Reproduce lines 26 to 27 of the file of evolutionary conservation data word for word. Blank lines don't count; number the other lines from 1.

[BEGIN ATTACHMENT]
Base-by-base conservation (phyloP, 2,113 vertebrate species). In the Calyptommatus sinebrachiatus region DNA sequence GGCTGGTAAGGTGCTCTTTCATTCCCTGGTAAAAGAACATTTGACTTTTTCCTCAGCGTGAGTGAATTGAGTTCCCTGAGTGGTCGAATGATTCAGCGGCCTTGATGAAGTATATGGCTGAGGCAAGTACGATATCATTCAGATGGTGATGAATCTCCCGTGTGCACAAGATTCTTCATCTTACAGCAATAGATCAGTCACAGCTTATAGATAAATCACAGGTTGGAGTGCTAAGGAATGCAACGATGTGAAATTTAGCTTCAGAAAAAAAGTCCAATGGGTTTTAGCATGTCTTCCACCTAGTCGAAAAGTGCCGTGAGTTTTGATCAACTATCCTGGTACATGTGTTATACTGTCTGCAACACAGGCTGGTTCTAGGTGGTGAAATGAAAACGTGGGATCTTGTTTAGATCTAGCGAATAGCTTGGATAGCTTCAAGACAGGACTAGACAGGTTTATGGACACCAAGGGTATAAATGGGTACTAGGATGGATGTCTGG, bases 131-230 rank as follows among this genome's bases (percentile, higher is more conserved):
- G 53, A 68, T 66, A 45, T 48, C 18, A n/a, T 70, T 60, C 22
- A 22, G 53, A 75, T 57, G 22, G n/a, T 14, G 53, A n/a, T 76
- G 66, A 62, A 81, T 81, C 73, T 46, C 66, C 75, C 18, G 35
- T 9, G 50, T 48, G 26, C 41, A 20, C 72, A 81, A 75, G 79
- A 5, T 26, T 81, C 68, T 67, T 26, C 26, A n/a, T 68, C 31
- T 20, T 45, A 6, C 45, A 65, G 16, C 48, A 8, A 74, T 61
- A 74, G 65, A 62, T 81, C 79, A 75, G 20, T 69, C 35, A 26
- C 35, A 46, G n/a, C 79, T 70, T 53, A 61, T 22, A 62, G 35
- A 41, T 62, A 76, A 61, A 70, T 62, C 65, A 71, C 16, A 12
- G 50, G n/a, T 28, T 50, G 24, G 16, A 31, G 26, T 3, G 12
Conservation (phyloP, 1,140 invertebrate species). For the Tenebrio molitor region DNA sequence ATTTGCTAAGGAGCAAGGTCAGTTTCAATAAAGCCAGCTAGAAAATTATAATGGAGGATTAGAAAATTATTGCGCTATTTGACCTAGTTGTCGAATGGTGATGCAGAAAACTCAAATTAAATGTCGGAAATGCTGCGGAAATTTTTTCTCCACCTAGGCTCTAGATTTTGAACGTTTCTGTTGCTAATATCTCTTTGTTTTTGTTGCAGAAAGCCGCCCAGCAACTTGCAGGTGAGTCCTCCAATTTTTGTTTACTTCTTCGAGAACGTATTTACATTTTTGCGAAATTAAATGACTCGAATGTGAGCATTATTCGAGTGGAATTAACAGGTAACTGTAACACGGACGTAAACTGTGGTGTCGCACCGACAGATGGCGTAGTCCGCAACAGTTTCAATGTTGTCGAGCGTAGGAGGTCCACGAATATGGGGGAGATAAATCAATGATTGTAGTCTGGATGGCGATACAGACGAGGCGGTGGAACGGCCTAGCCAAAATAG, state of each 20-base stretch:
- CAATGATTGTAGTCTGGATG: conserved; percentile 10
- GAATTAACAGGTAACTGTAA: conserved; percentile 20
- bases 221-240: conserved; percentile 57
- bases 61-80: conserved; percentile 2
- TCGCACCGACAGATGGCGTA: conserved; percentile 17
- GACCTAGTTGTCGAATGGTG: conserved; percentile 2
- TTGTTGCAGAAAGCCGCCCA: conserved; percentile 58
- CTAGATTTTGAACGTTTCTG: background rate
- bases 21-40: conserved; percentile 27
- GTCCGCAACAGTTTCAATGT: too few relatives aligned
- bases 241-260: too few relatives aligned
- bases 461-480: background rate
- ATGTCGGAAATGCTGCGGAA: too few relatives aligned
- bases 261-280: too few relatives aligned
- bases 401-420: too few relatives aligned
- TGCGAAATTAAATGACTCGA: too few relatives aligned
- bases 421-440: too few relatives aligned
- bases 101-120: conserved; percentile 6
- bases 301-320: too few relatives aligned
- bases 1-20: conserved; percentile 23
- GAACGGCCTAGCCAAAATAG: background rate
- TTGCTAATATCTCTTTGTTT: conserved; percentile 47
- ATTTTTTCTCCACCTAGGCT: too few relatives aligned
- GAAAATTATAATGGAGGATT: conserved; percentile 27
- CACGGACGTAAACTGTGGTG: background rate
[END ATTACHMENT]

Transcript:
- bases 261-280: too few relatives aligned
- bases 401-420: too few relatives aligned